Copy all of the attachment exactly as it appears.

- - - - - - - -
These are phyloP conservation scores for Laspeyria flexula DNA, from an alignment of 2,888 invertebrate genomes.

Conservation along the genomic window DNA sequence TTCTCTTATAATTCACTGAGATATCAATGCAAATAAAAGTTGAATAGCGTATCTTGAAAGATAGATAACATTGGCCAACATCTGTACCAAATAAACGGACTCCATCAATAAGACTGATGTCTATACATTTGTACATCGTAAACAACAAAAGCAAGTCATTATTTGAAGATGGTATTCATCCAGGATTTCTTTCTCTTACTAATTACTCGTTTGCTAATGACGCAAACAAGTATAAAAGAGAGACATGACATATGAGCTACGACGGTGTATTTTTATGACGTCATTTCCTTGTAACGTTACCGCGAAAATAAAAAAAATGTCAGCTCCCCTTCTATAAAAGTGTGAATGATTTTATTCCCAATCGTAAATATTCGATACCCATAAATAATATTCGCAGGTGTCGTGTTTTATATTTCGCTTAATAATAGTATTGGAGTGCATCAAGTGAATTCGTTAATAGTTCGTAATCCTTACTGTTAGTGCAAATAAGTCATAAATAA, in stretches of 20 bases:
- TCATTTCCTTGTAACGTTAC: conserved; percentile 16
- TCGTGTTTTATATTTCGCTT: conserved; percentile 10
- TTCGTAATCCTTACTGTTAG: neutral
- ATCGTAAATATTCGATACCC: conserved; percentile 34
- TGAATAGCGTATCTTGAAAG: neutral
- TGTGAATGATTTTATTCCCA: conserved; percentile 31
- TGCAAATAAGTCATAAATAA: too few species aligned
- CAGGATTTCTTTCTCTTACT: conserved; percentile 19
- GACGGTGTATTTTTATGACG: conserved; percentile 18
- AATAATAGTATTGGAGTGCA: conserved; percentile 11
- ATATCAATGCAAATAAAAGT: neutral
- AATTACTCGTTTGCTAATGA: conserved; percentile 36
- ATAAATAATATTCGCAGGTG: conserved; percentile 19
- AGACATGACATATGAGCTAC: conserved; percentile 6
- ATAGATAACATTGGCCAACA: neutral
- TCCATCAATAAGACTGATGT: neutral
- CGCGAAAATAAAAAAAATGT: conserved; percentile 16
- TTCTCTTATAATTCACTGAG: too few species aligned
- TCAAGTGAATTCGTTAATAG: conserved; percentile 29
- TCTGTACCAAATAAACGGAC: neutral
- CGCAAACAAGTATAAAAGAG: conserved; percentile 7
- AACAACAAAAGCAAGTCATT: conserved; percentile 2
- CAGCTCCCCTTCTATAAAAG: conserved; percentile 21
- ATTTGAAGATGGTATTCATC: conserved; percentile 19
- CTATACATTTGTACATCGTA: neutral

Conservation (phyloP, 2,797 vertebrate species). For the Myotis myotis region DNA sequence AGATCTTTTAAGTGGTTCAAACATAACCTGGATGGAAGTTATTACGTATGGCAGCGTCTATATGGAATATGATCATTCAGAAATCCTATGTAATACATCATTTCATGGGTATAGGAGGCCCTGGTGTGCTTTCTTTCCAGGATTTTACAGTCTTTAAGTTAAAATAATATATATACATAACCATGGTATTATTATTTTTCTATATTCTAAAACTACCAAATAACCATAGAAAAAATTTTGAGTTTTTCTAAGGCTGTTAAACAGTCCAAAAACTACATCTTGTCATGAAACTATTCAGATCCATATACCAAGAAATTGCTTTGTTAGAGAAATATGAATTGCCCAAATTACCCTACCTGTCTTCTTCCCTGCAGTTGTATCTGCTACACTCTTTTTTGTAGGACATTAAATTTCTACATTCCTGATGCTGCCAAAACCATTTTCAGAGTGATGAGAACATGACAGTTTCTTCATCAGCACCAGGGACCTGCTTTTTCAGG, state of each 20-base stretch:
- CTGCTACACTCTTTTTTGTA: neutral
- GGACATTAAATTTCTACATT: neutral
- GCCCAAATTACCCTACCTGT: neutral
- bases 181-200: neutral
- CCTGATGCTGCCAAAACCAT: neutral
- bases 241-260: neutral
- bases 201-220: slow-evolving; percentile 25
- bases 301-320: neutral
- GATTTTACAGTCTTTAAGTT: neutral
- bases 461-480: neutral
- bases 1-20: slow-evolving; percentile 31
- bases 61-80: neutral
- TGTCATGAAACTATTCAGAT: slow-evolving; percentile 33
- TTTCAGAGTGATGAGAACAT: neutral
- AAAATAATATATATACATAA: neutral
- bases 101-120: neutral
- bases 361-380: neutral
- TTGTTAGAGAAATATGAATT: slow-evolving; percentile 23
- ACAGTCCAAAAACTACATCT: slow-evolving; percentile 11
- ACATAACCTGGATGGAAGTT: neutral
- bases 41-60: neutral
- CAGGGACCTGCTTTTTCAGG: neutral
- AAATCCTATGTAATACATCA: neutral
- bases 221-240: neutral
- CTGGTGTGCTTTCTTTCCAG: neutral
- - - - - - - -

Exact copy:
These are phyloP conservation scores for Laspeyria flexula DNA, from an alignment of 2,888 invertebrate genomes.

Conservation along the genomic window DNA sequence TTCTCTTATAATTCACTGAGATATCAATGCAAATAAAAGTTGAATAGCGTATCTTGAAAGATAGATAACATTGGCCAACATCTGTACCAAATAAACGGACTCCATCAATAAGACTGATGTCTATACATTTGTACATCGTAAACAACAAAAGCAAGTCATTATTTGAAGATGGTATTCATCCAGGATTTCTTTCTCTTACTAATTACTCGTTTGCTAATGACGCAAACAAGTATAAAAGAGAGACATGACATATGAGCTACGACGGTGTATTTTTATGACGTCATTTCCTTGTAACGTTACCGCGAAAATAAAAAAAATGTCAGCTCCCCTTCTATAAAAGTGTGAATGATTTTATTCCCAATCGTAAATATTCGATACCCATAAATAATATTCGCAGGTGTCGTGTTTTATATTTCGCTTAATAATAGTATTGGAGTGCATCAAGTGAATTCGTTAATAGTTCGTAATCCTTACTGTTAGTGCAAATAAGTCATAAATAA, in stretches of 20 bases:
- TCATTTCCTTGTAACGTTAC: conserved; percentile 16
- TCGTGTTTTATATTTCGCTT: conserved; percentile 10
- TTCGTAATCCTTACTGTTAG: neutral
- ATCGTAAATATTCGATACCC: conserved; percentile 34
- TGAATAGCGTATCTTGAAAG: neutral
- TGTGAATGATTTTATTCCCA: conserved; percentile 31
- TGCAAATAAGTCATAAATAA: too few species aligned
- CAGGATTTCTTTCTCTTACT: conserved; percentile 19
- GACGGTGTATTTTTATGACG: conserved; percentile 18
- AATAATAGTATTGGAGTGCA: conserved; percentile 11
- ATATCAATGCAAATAAAAGT: neutral
- AATTACTCGTTTGCTAATGA: conserved; percentile 36
- ATAAATAATATTCGCAGGTG: conserved; percentile 19
- AGACATGACATATGAGCTAC: conserved; percentile 6
- ATAGATAACATTGGCCAACA: neutral
- TCCATCAATAAGACTGATGT: neutral
- CGCGAAAATAAAAAAAATGT: conserved; percentile 16
- TTCTCTTATAATTCACTGAG: too few species aligned
- TCAAGTGAATTCGTTAATAG: conserved; percentile 29
- TCTGTACCAAATAAACGGAC: neutral
- CGCAAACAAGTATAAAAGAG: conserved; percentile 7
- AACAACAAAAGCAAGTCATT: conserved; percentile 2
- CAGCTCCCCTTCTATAAAAG: conserved; percentile 21
- ATTTGAAGATGGTATTCATC: conserved; percentile 19
- CTATACATTTGTACATCGTA: neutral

Conservation (phyloP, 2,797 vertebrate species). For the Myotis myotis region DNA sequence AGATCTTTTAAGTGGTTCAAACATAACCTGGATGGAAGTTATTACGTATGGCAGCGTCTATATGGAATATGATCATTCAGAAATCCTATGTAATACATCATTTCATGGGTATAGGAGGCCCTGGTGTGCTTTCTTTCCAGGATTTTACAGTCTTTAAGTTAAAATAATATATATACATAACCATGGTATTATTATTTTTCTATATTCTAAAACTACCAAATAACCATAGAAAAAATTTTGAGTTTTTCTAAGGCTGTTAAACAGTCCAAAAACTACATCTTGTCATGAAACTATTCAGATCCATATACCAAGAAATTGCTTTGTTAGAGAAATATGAATTGCCCAAATTACCCTACCTGTCTTCTTCCCTGCAGTTGTATCTGCTACACTCTTTTTTGTAGGACATTAAATTTCTACATTCCTGATGCTGCCAAAACCATTTTCAGAGTGATGAGAACATGACAGTTTCTTCATCAGCACCAGGGACCTGCTTTTTCAGG, state of each 20-base stretch:
- CTGCTACACTCTTTTTTGTA: neutral
- GGACATTAAATTTCTACATT: neutral
- GCCCAAATTACCCTACCTGT: neutral
- bases 181-200: neutral
- CCTGATGCTGCCAAAACCAT: neutral
- bases 241-260: neutral
- bases 201-220: slow-evolving; percentile 25
- bases 301-320: neutral
- GATTTTACAGTCTTTAAGTT: neutral
- bases 461-480: neutral
- bases 1-20: slow-evolving; percentile 31
- bases 61-80: neutral
- TGTCATGAAACTATTCAGAT: slow-evolving; percentile 33
- TTTCAGAGTGATGAGAACAT: neutral
- AAAATAATATATATACATAA: neutral
- bases 101-120: neutral
- bases 361-380: neutral
- TTGTTAGAGAAATATGAATT: slow-evolving; percentile 23
- ACAGTCCAAAAACTACATCT: slow-evolving; percentile 11
- ACATAACCTGGATGGAAGTT: neutral
- bases 41-60: neutral
- CAGGGACCTGCTTTTTCAGG: neutral
- AAATCCTATGTAATACATCA: neutral
- bases 221-240: neutral
- CTGGTGTGCTTTCTTTCCAG: neutral